Archbishop Aquila: ‘be courageous witnesses’ to Christianity
Faithful at annual Catholic conference exhorted to be martyrs for the faith
By Nissa LaPoint
Photo by Daniel Petty for the DCR
Opposition is mounting and virtue is floundering, but Catholics are called to stand firm in their faith as urged by Pope Benedict XVI in his letter opening the Year of Faith.
Denver Archbishop Samuel Aquila exhorted all the faithful convened at the annual Living the Catholic Faith Conference in Denver to be martyrs in the face of local and national attacks on the faith—from legislation undermining traditional marriage and religious liberty to threats on the dignity of life.
“From all corners, the dignity of the human person is under attack, God is being removed from everything, the Church is being marginalized, morality is being compromised or said to be non-existent, and believers are being ridiculed for their beliefs,” he said March 1 at the Colorado Convention Center downtown. “In a very real sense, we are already called to a type of heroic martyrdom by living our faith in the public square. Yet most of us know that our vocation to witness is going to get keep getting harder.”
He pointed to the example of first-century St. Ignatius of Antioch who was fed to the lions in the Roman Coliseum because of his Christian witness. Today, too, Catholics should be ready for the radical witness and discipleship they may be called to do.
“I hope and pray that we are prepared to be courageous witnesses to truth in the months and years ahead,” Archbishop Aquila said. “I hope that in the moments of crisis, we will stand firm in faith, giving witness by what we say and do.”
Thousands listened to the sobering words and practical spiritual advice the archbishop offered at the start of the two-day conference themed “Stand Firm in the Faith” in downtown Denver.
“I think he’s so full of the love of Jesus,” said Karen Morroni, of Sacred Heart of Mary Parish in Boulder, after the archbishop’s keynote. His words on becoming martyrs in response to local religious threats, she said, were “very humbling and alerting.”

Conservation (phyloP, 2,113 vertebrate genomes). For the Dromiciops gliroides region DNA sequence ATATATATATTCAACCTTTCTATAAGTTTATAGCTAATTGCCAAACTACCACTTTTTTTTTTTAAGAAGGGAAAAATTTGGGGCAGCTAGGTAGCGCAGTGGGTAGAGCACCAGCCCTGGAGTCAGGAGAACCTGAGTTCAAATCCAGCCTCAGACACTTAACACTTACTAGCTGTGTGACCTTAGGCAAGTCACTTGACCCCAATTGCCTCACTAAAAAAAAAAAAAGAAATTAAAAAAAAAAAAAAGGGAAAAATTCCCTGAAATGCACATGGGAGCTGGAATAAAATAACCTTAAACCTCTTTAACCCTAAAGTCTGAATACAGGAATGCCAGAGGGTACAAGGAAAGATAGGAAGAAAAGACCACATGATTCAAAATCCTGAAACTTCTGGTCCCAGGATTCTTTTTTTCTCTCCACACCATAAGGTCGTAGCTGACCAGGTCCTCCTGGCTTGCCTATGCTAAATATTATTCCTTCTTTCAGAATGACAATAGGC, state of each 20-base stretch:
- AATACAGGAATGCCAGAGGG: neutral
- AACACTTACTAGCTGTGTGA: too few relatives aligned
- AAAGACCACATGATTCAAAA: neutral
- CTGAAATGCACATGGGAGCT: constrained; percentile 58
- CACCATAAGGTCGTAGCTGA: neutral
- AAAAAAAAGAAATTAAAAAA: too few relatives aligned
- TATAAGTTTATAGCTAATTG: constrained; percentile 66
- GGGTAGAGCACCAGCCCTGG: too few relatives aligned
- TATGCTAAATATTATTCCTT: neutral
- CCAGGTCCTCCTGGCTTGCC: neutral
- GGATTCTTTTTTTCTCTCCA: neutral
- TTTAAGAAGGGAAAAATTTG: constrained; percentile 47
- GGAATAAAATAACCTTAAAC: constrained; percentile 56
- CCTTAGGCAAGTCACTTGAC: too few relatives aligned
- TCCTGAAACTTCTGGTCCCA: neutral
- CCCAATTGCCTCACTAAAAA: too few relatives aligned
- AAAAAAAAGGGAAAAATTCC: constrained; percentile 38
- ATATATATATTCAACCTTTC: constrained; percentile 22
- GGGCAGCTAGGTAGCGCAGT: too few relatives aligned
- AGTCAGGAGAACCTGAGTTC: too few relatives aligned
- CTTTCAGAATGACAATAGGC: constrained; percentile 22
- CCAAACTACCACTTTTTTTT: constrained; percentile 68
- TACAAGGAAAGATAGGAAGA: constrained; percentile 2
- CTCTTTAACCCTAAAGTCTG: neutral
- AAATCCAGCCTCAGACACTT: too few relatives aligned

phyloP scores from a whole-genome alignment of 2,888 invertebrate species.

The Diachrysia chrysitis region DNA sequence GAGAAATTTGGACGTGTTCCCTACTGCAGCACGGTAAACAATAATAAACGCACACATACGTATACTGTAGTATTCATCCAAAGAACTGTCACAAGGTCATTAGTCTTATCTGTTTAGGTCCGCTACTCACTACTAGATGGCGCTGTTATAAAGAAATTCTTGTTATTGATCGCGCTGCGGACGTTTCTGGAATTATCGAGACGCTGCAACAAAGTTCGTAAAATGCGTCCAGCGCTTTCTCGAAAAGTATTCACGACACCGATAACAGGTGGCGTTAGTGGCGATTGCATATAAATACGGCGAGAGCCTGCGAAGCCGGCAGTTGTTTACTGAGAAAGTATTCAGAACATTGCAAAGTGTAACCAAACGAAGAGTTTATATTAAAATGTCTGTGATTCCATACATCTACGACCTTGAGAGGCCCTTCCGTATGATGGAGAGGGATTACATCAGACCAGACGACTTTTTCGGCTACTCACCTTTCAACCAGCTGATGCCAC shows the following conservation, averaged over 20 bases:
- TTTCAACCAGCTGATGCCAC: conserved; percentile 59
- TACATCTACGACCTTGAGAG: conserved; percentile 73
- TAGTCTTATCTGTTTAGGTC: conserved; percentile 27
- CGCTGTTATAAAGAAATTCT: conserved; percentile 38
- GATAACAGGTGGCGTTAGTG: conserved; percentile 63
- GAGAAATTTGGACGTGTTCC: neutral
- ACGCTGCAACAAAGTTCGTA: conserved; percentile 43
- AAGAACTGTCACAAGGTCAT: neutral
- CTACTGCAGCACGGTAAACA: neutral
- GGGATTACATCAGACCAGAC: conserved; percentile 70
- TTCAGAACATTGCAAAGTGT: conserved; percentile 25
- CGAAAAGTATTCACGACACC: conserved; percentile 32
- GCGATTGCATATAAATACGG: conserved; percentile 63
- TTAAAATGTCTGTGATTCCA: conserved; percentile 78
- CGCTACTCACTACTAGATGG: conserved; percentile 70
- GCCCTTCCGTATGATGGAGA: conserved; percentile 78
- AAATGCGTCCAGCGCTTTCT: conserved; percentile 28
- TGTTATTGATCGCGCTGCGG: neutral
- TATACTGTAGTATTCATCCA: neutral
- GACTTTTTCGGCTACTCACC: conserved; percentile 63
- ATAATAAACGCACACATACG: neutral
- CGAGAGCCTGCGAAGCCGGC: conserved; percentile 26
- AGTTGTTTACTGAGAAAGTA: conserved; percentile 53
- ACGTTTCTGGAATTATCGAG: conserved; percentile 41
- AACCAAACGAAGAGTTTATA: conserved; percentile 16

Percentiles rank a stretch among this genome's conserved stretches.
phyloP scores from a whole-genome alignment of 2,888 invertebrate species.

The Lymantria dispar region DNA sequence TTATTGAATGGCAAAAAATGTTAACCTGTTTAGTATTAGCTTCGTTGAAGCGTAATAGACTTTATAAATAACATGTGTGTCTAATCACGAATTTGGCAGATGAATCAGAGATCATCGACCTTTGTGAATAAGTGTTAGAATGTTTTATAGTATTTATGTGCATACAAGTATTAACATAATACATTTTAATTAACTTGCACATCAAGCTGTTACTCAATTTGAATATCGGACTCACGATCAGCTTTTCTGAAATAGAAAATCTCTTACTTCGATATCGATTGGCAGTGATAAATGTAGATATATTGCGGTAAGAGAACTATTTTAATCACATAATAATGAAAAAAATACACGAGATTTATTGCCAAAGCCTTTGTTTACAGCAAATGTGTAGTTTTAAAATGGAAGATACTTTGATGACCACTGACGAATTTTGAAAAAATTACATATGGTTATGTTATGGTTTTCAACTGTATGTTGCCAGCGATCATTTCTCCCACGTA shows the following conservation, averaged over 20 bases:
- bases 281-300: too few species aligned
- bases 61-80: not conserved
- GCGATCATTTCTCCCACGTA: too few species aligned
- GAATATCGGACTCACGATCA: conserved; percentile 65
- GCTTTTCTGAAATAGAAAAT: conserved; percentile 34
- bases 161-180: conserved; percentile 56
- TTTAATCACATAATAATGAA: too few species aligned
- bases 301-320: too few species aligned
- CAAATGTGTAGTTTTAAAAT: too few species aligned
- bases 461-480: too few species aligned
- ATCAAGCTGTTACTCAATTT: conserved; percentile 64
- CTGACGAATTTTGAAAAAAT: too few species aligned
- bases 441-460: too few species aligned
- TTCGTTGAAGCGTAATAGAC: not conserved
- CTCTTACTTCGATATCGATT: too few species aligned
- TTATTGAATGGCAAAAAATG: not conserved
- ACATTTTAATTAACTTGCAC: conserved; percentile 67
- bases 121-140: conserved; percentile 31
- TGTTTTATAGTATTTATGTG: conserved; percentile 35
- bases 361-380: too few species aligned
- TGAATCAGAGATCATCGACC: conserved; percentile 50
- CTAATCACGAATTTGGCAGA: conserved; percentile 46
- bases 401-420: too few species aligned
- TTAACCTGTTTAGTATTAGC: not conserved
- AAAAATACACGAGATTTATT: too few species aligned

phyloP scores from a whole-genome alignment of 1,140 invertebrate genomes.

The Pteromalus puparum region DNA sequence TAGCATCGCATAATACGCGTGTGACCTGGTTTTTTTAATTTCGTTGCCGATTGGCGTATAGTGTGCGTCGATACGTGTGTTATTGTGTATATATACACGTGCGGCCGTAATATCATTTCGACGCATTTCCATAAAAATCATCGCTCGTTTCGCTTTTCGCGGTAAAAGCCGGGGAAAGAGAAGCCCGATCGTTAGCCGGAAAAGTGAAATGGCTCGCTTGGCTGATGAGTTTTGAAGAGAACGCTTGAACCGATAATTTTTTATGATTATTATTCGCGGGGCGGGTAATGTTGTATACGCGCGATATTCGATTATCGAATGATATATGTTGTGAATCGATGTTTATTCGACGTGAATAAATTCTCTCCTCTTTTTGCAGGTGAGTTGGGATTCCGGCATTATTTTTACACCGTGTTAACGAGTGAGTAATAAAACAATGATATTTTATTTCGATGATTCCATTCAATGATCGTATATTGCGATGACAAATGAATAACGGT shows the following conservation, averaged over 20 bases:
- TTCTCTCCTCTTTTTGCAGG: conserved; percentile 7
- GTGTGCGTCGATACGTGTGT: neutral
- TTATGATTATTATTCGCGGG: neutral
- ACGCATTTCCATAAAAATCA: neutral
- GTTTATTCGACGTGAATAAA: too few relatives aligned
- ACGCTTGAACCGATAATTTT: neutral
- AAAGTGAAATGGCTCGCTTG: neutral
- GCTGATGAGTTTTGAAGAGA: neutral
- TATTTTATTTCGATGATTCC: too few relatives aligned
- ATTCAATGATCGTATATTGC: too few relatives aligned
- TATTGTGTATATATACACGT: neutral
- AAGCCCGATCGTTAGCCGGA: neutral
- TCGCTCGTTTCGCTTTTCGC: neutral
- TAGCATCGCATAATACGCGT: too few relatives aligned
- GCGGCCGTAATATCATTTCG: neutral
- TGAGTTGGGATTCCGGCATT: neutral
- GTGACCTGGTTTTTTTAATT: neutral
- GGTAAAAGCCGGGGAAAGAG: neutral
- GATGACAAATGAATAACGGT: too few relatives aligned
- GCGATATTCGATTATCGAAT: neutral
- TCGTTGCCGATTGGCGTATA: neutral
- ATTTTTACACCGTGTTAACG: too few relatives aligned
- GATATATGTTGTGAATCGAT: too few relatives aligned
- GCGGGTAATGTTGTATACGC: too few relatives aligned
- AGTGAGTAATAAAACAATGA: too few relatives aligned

A challenging yet empowering message was woven throughout conference March 1-2. Some of the Catholic community’s top leaders, including FOCUS-founder Curtis Martin, Theology of the Body Institute-president Damon Owens and Catherine of Siena Institute-co-founder Sherry Weddell, spoke about fighting moral relativism and gaining confidence in living out the Gospel.
Youths in grades eight to 12 were led on a series of presentations on knowing, modeling, loving and sharing the faith. Owens, author and speaker Tammy Evevard and archdiocesan director of priestly vocations Father Jim Crisman led these talks.
A special conference track was also offered in Spanish by speakers Andrés Arango, Omar Ontiveros and the Archdiocese of Mexico’s Our Lady of Guadalupe expert Msgr. Eduardo Chavez.
Outside of the conference rooms, Catholics from across the Rocky Mountain region were abuzz visiting organization’s booths in the exhibit area and sharing fellowship.
As she was leaving Msgr. Chavez’s talk March 2, Margarita Martinez of Denver’s St. Rose of Lima Parish said: “Msgr. Chavez has shown me beautiful things about the Virgin of Guadalupe that were hidden from me before. She is the New Ark of Christ. I love the Virgin more now!”
Owens gave the March 1 afternoon keynote speech on “Marriage and the New Evangelization.” He discussed the magnitude of Pope John Paul II’s theology of the body and how the human body reveals truth about every human person.
“We are connected through our salvation story,” Owens said, “and the story of God who created us deliberately in his image and likeness and formed each one of us in a unique and unrepeatable way.”
Photo by Daniel Petty for the DCR
The more each person presses “into the truth of who are as a human person, the more we come to understand the God in whose image and likeness we’re made,” he said.
Archbishop Aquila ended his presentation with words of wisdom and practical steps for how to stand firm in the faith.
Faith, he told the crowd, is a decision to respond and receive God’s love and it is an act of trust. God asks Christians to give their lives to him, which was made possible when he gave his only son, Jesus Christ, for them to know and love. Catholics may come to know Christ by cooperating and being docile to his love, by prayerfully reading Scripture, practicing lectio divina and taking advantage of courses offered through the Catholic Biblical School and the Augustine Institute.
In addition, Catholics need to live and love the sacramental life of the Church, he said. He strongly urged making Sunday Mass a priority, going to confession monthly and committing to a Holy Hour weekly.
Catholics must further witness to their faith.
“I began this talk by addressing the times we live in,” Archbishop Aquila said. “We should take them seriously. And we should be prepared to stand firm in faith, especially as trouble comes. But we should not wait for trouble to come.
“Rather, as followers of Jesus, our call is to be witnesses now,” he asserted. “Our call is to propose to the world the truth of Jesus.”